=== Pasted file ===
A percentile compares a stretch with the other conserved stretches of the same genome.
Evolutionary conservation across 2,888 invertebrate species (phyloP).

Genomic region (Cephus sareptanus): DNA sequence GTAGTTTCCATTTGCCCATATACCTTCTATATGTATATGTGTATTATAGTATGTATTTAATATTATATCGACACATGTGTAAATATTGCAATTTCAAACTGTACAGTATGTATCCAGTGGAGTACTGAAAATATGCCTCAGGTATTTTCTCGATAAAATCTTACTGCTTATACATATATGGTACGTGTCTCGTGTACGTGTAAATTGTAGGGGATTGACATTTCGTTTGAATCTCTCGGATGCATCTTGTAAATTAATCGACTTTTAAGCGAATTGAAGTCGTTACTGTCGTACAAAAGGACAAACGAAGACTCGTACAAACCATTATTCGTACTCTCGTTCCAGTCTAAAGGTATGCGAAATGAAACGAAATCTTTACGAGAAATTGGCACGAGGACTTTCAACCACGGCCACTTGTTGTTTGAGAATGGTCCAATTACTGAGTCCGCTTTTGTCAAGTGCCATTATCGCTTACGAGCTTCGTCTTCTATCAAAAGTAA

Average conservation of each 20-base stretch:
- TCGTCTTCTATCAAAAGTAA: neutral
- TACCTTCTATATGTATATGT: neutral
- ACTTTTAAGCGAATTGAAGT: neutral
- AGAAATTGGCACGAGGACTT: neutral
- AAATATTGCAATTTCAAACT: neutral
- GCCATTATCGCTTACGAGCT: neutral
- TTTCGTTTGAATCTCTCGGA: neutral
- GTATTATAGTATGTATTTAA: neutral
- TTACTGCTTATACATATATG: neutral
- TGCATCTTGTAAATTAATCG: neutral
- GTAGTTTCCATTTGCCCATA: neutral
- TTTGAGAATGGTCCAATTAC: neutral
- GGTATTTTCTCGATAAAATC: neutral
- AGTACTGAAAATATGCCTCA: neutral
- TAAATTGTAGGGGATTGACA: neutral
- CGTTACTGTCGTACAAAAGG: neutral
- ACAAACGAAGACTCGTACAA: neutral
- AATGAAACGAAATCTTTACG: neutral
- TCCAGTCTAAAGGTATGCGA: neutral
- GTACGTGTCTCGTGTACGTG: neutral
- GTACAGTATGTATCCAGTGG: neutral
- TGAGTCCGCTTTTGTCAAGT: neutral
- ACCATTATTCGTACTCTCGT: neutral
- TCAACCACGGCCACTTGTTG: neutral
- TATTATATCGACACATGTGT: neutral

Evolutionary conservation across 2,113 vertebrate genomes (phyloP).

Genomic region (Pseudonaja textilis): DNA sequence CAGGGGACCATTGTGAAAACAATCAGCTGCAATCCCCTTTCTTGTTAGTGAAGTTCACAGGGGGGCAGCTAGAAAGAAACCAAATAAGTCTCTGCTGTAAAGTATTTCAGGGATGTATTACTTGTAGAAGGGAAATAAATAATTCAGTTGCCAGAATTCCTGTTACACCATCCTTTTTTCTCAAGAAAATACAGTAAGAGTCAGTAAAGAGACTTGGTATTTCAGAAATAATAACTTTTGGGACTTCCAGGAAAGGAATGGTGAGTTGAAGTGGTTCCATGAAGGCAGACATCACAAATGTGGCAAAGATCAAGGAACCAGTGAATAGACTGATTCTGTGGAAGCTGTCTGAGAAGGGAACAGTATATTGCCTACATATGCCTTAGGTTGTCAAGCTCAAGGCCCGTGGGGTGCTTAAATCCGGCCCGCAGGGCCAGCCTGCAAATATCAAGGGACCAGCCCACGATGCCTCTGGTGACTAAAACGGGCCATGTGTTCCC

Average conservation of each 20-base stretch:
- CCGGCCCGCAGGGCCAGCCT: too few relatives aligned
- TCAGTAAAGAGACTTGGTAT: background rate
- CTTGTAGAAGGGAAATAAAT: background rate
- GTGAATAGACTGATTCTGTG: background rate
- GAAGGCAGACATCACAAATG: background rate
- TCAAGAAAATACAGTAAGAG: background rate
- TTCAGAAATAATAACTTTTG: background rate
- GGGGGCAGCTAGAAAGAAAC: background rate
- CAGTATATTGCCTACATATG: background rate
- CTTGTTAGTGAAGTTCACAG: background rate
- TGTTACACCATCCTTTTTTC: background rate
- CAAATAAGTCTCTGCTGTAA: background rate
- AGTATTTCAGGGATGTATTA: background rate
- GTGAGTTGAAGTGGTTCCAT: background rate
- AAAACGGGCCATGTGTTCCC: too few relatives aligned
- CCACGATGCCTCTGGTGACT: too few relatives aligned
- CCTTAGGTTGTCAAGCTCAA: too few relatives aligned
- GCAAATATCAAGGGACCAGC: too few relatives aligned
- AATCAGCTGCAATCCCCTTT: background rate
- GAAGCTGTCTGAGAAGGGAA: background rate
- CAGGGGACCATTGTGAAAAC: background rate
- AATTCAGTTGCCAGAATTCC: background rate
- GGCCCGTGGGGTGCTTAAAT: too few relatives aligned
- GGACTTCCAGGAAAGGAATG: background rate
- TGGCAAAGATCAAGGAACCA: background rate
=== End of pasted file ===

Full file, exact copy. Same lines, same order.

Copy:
A percentile compares a stretch with the other conserved stretches of the same genome.
Evolutionary conservation across 2,888 invertebrate species (phyloP).

Genomic region (Cephus sareptanus): DNA sequence GTAGTTTCCATTTGCCCATATACCTTCTATATGTATATGTGTATTATAGTATGTATTTAATATTATATCGACACATGTGTAAATATTGCAATTTCAAACTGTACAGTATGTATCCAGTGGAGTACTGAAAATATGCCTCAGGTATTTTCTCGATAAAATCTTACTGCTTATACATATATGGTACGTGTCTCGTGTACGTGTAAATTGTAGGGGATTGACATTTCGTTTGAATCTCTCGGATGCATCTTGTAAATTAATCGACTTTTAAGCGAATTGAAGTCGTTACTGTCGTACAAAAGGACAAACGAAGACTCGTACAAACCATTATTCGTACTCTCGTTCCAGTCTAAAGGTATGCGAAATGAAACGAAATCTTTACGAGAAATTGGCACGAGGACTTTCAACCACGGCCACTTGTTGTTTGAGAATGGTCCAATTACTGAGTCCGCTTTTGTCAAGTGCCATTATCGCTTACGAGCTTCGTCTTCTATCAAAAGTAA

Average conservation of each 20-base stretch:
- TCGTCTTCTATCAAAAGTAA: neutral
- TACCTTCTATATGTATATGT: neutral
- ACTTTTAAGCGAATTGAAGT: neutral
- AGAAATTGGCACGAGGACTT: neutral
- AAATATTGCAATTTCAAACT: neutral
- GCCATTATCGCTTACGAGCT: neutral
- TTTCGTTTGAATCTCTCGGA: neutral
- GTATTATAGTATGTATTTAA: neutral
- TTACTGCTTATACATATATG: neutral
- TGCATCTTGTAAATTAATCG: neutral
- GTAGTTTCCATTTGCCCATA: neutral
- TTTGAGAATGGTCCAATTAC: neutral
- GGTATTTTCTCGATAAAATC: neutral
- AGTACTGAAAATATGCCTCA: neutral
- TAAATTGTAGGGGATTGACA: neutral
- CGTTACTGTCGTACAAAAGG: neutral
- ACAAACGAAGACTCGTACAA: neutral
- AATGAAACGAAATCTTTACG: neutral
- TCCAGTCTAAAGGTATGCGA: neutral
- GTACGTGTCTCGTGTACGTG: neutral
- GTACAGTATGTATCCAGTGG: neutral
- TGAGTCCGCTTTTGTCAAGT: neutral
- ACCATTATTCGTACTCTCGT: neutral
- TCAACCACGGCCACTTGTTG: neutral
- TATTATATCGACACATGTGT: neutral

Evolutionary conservation across 2,113 vertebrate genomes (phyloP).

Genomic region (Pseudonaja textilis): DNA sequence CAGGGGACCATTGTGAAAACAATCAGCTGCAATCCCCTTTCTTGTTAGTGAAGTTCACAGGGGGGCAGCTAGAAAGAAACCAAATAAGTCTCTGCTGTAAAGTATTTCAGGGATGTATTACTTGTAGAAGGGAAATAAATAATTCAGTTGCCAGAATTCCTGTTACACCATCCTTTTTTCTCAAGAAAATACAGTAAGAGTCAGTAAAGAGACTTGGTATTTCAGAAATAATAACTTTTGGGACTTCCAGGAAAGGAATGGTGAGTTGAAGTGGTTCCATGAAGGCAGACATCACAAATGTGGCAAAGATCAAGGAACCAGTGAATAGACTGATTCTGTGGAAGCTGTCTGAGAAGGGAACAGTATATTGCCTACATATGCCTTAGGTTGTCAAGCTCAAGGCCCGTGGGGTGCTTAAATCCGGCCCGCAGGGCCAGCCTGCAAATATCAAGGGACCAGCCCACGATGCCTCTGGTGACTAAAACGGGCCATGTGTTCCC

Average conservation of each 20-base stretch:
- CCGGCCCGCAGGGCCAGCCT: too few relatives aligned
- TCAGTAAAGAGACTTGGTAT: background rate
- CTTGTAGAAGGGAAATAAAT: background rate
- GTGAATAGACTGATTCTGTG: background rate
- GAAGGCAGACATCACAAATG: background rate
- TCAAGAAAATACAGTAAGAG: background rate
- TTCAGAAATAATAACTTTTG: background rate
- GGGGGCAGCTAGAAAGAAAC: background rate
- CAGTATATTGCCTACATATG: background rate
- CTTGTTAGTGAAGTTCACAG: background rate
- TGTTACACCATCCTTTTTTC: background rate
- CAAATAAGTCTCTGCTGTAA: background rate
- AGTATTTCAGGGATGTATTA: background rate
- GTGAGTTGAAGTGGTTCCAT: background rate
- AAAACGGGCCATGTGTTCCC: too few relatives aligned
- CCACGATGCCTCTGGTGACT: too few relatives aligned
- CCTTAGGTTGTCAAGCTCAA: too few relatives aligned
- GCAAATATCAAGGGACCAGC: too few relatives aligned
- AATCAGCTGCAATCCCCTTT: background rate
- GAAGCTGTCTGAGAAGGGAA: background rate
- CAGGGGACCATTGTGAAAAC: background rate
- AATTCAGTTGCCAGAATTCC: background rate
- GGCCCGTGGGGTGCTTAAAT: too few relatives aligned
- GGACTTCCAGGAAAGGAATG: background rate
- TGGCAAAGATCAAGGAACCA: background rate